Here are 2 ways you could do this.

**Method 1: ...almost feels like cheating ;)**

If #tan(2b)=119/120#

use your calculator (or a spreadsheet) to evaluate:

#color(white)("XXX")2b=arctan(119/120)~~0.7812140874#

which implies (after dividing by 2)

#color(white)("XXX")b=0.3906070437#

Then

use your calculator again to find

#color(white)("XXX")cos(b)=cos(0.3906070437)~~0.9246780985#

~~~~~~~~~~~~~~~~~~~~~~~~~~~~~~~~~~~~~~~~~

**Method 2: possibly more virtuous (???)**

If #tan(2b)=119/120#

then we can think of angle #(2b)# as being the angle of a right triangle in standard position with the horizontal (#x#) component equal to #120# and the vertical (#y#) component equal to #119#.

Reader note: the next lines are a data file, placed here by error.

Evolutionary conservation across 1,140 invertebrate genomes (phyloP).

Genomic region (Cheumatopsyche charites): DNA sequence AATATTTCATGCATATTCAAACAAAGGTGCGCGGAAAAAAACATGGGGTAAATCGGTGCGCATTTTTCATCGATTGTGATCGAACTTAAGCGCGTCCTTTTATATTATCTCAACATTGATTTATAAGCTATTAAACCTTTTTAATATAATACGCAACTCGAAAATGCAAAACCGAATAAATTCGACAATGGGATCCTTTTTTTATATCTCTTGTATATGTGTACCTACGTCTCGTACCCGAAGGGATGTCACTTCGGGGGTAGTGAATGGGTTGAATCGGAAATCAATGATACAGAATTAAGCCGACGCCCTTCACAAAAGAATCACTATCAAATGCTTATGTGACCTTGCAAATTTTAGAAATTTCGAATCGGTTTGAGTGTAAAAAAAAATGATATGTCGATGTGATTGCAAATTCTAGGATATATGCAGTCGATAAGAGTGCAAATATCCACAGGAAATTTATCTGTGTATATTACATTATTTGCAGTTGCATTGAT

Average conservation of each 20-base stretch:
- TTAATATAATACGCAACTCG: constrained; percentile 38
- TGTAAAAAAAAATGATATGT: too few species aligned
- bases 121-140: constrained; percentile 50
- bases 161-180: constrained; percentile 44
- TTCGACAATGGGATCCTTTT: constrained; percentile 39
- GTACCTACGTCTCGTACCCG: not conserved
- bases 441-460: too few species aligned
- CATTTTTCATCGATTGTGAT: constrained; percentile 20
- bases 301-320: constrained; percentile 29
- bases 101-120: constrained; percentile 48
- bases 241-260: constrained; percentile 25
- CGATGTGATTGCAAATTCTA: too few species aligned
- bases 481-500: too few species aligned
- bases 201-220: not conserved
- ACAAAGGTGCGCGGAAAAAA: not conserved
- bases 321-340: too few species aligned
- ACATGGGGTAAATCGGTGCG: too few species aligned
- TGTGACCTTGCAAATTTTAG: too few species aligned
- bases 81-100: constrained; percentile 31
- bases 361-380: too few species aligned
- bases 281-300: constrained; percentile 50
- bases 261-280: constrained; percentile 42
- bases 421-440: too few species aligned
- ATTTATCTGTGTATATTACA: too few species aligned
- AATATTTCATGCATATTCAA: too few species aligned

The hypotenuse would be equal to #sqrt(120^2+119^2)=169#

(and, yes, I did use a calculator to discover this).

#cos(2b)=("horizontal")/("hypotenuse")=120/169#

Then, if we remember the double angle formula:

#color(white)("XXX")cos(2b)=2cos^2(b)-1#

we can re-arrange the terms to get

#color(white)("XXX")cos(b)=sqrt((cos(2b)+1)/2)#

#color(white)("XXXXXX")=sqrt((120/169+1)/2)#

#color(white)("XXXXXX")=sqrt((289/169)/2)#

#color(white)("XXXXXX")=sqrt(289/338)#

and with the aid of my calculator (again)

#color(white)("XXXXXX")~~0.924680985#